Did You Know..? Vol. 2
a primer on publishing in audio
In the first post in this series, we explained the Per Finished Hour rate structure. This time we’ll look at all the different elements that go into producing an audiobook. When you're getting estimates on audiobook production, whether that's from a narrator or production company, it may be helpful to know what should be included in a full production. That way you can avoid unexpected costs.
We hope this post will also give you some clarity on the amount of work that goes into creating each and every audiobook!
In addition to the narrator, the other roles in audiobook production include: producer, engineer, proofer, and editor. There are a handful of narrators who wear all these hats, but that's unusual. Most authors will agree that while it may be cost-effective (or enjoyable) to take on some of the roles that go into publishing a book, it's unwise to try to play all the roles. When each individual can specialize and increase their skills in the various areas, production goes more smoothly and efficiently and tends to create a better product. Additionally, it can be useful to have a number of ears on a project to keep errors low and production values high.
In the past, the majority of audiobooks were produced with a director and/or engineer in the studio with the narrator during the whole recording process. Due to budget constraints and evolving technology, this has become rare. These days, narrators record alone in a studio, directing their own performances and keeping an eye (and at least one ear) on the recording equipment.
Here’s a quick overview:
Studio Engineer – this person sets up the studio space and the recording equipment, making sure that microphone placement and equipment levels are just right. A narrator with a home studio will often hire an engineer to set everything up and then keep it consistent for all projects.
Proofer – this person listens to the initial recording of the book while reading the manuscript and records any errors the narrator makes, including mispronunciations, misreads and/or extraneous noises. The narrator is sent a list as well as “voice match” audio files and then re-records those sections. This is called doing “corrections” or “pickups”.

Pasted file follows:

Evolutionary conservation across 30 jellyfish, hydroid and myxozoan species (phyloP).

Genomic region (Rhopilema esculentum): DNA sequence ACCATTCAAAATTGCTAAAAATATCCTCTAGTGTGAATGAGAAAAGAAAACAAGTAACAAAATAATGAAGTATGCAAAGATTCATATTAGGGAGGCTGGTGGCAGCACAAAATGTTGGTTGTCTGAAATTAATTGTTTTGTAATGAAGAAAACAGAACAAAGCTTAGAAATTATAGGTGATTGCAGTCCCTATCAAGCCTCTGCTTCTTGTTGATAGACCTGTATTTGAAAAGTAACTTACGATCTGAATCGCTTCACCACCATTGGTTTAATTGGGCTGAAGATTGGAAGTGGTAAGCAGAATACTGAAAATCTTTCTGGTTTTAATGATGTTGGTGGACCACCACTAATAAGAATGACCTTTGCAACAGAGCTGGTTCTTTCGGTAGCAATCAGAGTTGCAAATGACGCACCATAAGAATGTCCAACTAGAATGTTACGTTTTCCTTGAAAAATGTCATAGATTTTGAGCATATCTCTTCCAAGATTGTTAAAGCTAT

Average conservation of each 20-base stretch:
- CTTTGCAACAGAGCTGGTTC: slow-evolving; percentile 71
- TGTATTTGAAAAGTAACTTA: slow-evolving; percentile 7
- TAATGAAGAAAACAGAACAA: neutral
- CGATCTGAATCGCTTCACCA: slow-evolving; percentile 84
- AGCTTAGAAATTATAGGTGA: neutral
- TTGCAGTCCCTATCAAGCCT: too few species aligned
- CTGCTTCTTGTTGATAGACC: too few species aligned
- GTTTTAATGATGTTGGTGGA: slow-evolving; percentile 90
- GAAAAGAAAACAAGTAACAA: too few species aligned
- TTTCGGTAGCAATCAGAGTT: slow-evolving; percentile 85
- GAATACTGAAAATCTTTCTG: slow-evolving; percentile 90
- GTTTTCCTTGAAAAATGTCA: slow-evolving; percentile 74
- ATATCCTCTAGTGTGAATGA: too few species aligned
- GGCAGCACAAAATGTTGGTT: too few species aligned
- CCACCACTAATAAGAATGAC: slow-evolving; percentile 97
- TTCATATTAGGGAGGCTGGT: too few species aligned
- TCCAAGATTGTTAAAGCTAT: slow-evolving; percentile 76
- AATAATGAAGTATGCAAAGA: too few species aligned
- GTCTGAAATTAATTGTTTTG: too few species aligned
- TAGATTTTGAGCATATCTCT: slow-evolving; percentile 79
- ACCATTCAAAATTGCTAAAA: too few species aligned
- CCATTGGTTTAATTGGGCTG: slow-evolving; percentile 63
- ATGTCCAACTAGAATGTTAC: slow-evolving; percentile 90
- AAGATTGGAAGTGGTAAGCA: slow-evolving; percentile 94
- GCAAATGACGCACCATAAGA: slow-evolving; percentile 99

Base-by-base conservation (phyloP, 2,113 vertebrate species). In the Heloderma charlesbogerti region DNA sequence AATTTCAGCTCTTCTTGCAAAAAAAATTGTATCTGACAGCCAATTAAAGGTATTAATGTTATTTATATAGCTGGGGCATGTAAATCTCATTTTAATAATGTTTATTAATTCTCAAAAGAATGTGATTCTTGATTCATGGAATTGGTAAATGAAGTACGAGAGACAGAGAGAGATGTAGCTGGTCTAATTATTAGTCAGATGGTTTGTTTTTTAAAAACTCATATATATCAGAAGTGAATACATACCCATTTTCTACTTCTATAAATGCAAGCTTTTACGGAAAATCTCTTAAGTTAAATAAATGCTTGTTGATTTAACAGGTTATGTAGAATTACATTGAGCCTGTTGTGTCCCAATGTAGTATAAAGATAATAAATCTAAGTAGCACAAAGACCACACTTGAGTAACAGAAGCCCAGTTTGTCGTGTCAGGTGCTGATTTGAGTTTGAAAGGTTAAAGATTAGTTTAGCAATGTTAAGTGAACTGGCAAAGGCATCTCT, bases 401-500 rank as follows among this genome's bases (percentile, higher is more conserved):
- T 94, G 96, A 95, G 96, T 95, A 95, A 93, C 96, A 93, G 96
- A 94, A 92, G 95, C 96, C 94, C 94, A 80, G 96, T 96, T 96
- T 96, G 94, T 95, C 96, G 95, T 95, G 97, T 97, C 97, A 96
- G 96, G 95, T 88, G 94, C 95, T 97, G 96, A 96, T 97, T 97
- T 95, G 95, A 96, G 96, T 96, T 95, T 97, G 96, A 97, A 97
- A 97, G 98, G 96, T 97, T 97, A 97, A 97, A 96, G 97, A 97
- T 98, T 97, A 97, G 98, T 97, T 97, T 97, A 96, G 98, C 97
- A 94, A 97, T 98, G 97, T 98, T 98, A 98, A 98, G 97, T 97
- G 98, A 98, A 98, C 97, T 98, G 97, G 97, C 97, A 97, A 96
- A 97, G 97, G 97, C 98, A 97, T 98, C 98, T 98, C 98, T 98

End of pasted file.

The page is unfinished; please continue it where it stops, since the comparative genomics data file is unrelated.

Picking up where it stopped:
Editor – this person digitally removes extraneous sounds, adjusts the lengths of silence between chapters and sections, and edits in any corrections. In the olden days, an editor would start with a “straight record” and have to remove all the bad takes/mistakes. (In the olden olden days, this was done with a razor blade on actual tape!). These days, most narrators do a “punch record”, which allows them to turn in only the final takes.
Mastering Engineer - this person performs the final processing that sweetens the sound, providing crispness and clarity as needed, as well as evening out volume levels over the course of the production so that nothing will distract the listener from the story itself. This is particularly crucial, perhaps even challenging, when more than one narrator is recording the book, to ensure consistency through the voice changes.
Director – this person listens to the narrator while she records, making sure that character choices and pronunciations are consistent. He may also consult with the narrator on tone and pacing. While many professional narrators now self-direct, we all have found working with a director in the past or on occasion very helpful. Sometimes directors will even work remotely via Skype.
Which roles should the author play, if any?
One step we definitely recommend: once you've got your final files in hand, either listen to the book yourself or recruit a trusted beta listener or friend to listen while reading the text. This will give you the reassurance that the audio is error free. (One hint for indie authors: narrators tend to be the best proofreaders. I often listen to my books and discovered errors the best proofers miss, then go back and change the ebook files to match!)
Unless you're a trained actor and voice artist, we generally don't recommend narrating your own books. If you choose to do so, it's highly recommended to work in a recording studio with an engineer and director who have experience producing audiobooks. (Note that books are recorded quite differently from music or even other voiceovers.)
If you're an audiobook fan with favorite narrators in your genre and you enjoy all the nitpicky detail work of publishing, you may choose to produce your audiobook yourself, or oversee the production by hiring a narrator to who will hire the proofer, engineer and editor.
If neither of the above are true, working with an audiobook production company is a great choice. Not only do such companies have all the post-production roles covered, but they often have relationships with narrators and can work with you to find the best talent for your budget.
More on that in the next post!